Eggs, milk, meat, poultry, a variety of fresh vegetables — formerly impractical because you had to carry water, now easily sustainable and a staple of life.

It’s unbelievable!

Please share in our joy and consider making a donation to The Water Cycle Project today.  Every $1 donated goes directly to well drilling teams in India.  There are no middle men or commissions, and The Water Cycle Project has no paid staff.

Fun Facts About Water

Here’s a page full of unbelievable information about the global water crisis: http://water.org/learn-about-the-water-crisis/facts/

It’s important to note that it’s an issue of access, not of supply.  Check it out, I’ve not verified any of them, but at the least, it’s good food for thought and water.org seems to be a stand-up organization.

Please consider making a donation today. Even a small amount will have a tremendous effect on a person’s life, and the outcome of an entire village.

What I Love About Water: It Empowers Women

I want you to share the joy that I have for giving water.  One of my favorite things about giving water, is the effect that it has on the value of women in rural Indian society.

When it comes to gender equality, India is actually very progressive.  Check out this Wikipedia article.  The current President of India, Pratibha Devisingh Patil is a woman, and they even have a “Women’s Reservation Bill” which guarantees women the right to at least 33% of all seats in parliament.

Unfortunately, this enthusiasm for women’s equality in legislature is not matched in rural areas where traditional values take precedence over the unenforced national laws.  Female infanticide (killing baby girls), female illiteracy and gender bias and abuse are the norm for many parts of rural India.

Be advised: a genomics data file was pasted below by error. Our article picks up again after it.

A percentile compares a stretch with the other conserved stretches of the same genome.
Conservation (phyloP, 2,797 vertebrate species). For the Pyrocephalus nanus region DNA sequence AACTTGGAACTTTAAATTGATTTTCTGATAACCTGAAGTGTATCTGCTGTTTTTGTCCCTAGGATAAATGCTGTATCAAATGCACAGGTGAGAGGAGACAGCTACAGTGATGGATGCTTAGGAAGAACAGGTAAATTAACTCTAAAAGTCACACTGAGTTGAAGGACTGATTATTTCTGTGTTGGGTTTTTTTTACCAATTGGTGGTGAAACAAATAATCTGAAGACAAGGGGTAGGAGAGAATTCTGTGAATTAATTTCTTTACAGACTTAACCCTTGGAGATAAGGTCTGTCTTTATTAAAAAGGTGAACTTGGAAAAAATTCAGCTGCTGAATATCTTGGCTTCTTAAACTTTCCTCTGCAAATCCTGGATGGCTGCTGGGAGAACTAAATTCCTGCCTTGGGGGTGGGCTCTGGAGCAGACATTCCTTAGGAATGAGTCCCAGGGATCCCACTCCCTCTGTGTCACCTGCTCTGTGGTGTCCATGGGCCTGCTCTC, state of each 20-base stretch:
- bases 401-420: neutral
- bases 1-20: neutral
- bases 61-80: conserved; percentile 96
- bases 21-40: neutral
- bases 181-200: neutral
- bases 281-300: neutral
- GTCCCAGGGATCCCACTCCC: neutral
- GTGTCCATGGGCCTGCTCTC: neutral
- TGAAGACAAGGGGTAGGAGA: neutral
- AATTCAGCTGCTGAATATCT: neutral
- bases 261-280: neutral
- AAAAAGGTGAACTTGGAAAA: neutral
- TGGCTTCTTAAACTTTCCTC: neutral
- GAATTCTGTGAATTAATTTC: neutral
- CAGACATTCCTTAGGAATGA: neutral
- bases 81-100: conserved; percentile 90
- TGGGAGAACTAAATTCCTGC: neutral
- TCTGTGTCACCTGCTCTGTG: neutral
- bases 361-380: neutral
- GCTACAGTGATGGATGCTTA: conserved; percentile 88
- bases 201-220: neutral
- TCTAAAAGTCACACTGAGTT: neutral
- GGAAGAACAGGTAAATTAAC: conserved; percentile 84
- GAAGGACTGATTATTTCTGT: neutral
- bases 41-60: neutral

The fact that a woman’s primary role is water-fetching doesn’t help.  When we provide wells to these villages, we free up women’s time and allow them to seek other opportunities.

Instead of fetching water, young women can attend school and learn to read.  Adult women can engage in some sort of craft or trade and begin contributing monetarily to their family’s needs.

Once women are literate, it’s much more likely that they’ll be aware of the protections they’re entitled to and the recourse available to them, and be able to articulate to their husbands, brother and fathers what treatment they deserve.  When they have time to participate in local politics they can begin exercising the rights their constitution grants them.

When women physically control a portion of the family’s income they now have the ability to influence their family’s spending and leave when threatened with abuse.

One of the fantastic things about drilling wells with Cornerstone Ministries and Pastor A. Stephen is that he understands the whole picture.  Not only does he provide water, but he also has a seamstress school with dormitories where young women can learn to apply their new-found time to a profitable micro-enterprise, as well as other programs.

His wonderful wife Queeny, who is also an Indian, is an important part of his ministry and it shows.

Cornerstone Ministries also operates a home for girls.  Mostly between 5 and 7 years old, many of these are girls were nearly victims of female infanticide that Pastor Stephen and Queeny have saved.  Drilling wells provides an in-road for compassion and understanding to Hindu families who would rather see their children die than grow up in a Christian home.

I am so happy that we can be a provide water for families in India.  It’s about so much more than clean water and longer lives and more free time, access to water is the very foundation of human community and it’s such an honor to play even a small role in that.

Please partner with us and consider making a donation today.  We can drill a well for $2,500 to $5,000 that will effect the lives of hundreds of families and provide permanent opportunities for hundreds of women to grow past abuse and create a new value for themselves.

What I Love About Water: It’s For Life!

I honestly, truly love the fact that we get to give water to thirsty people in India.  We have the power to instantly, seeming magically increase average life span, decrease child mortality, improve literacy rates, empower women and provide opportunities.  That’s an incredible feeling!

One of my favorite things about water: it’s for life.  We give a village a well, and that well lasts forever.  Those people are set for water for life.

The risk of providing any type of aid is that the community receiving the aid will develop dependency, and this state of dependency will be worse than the original condition.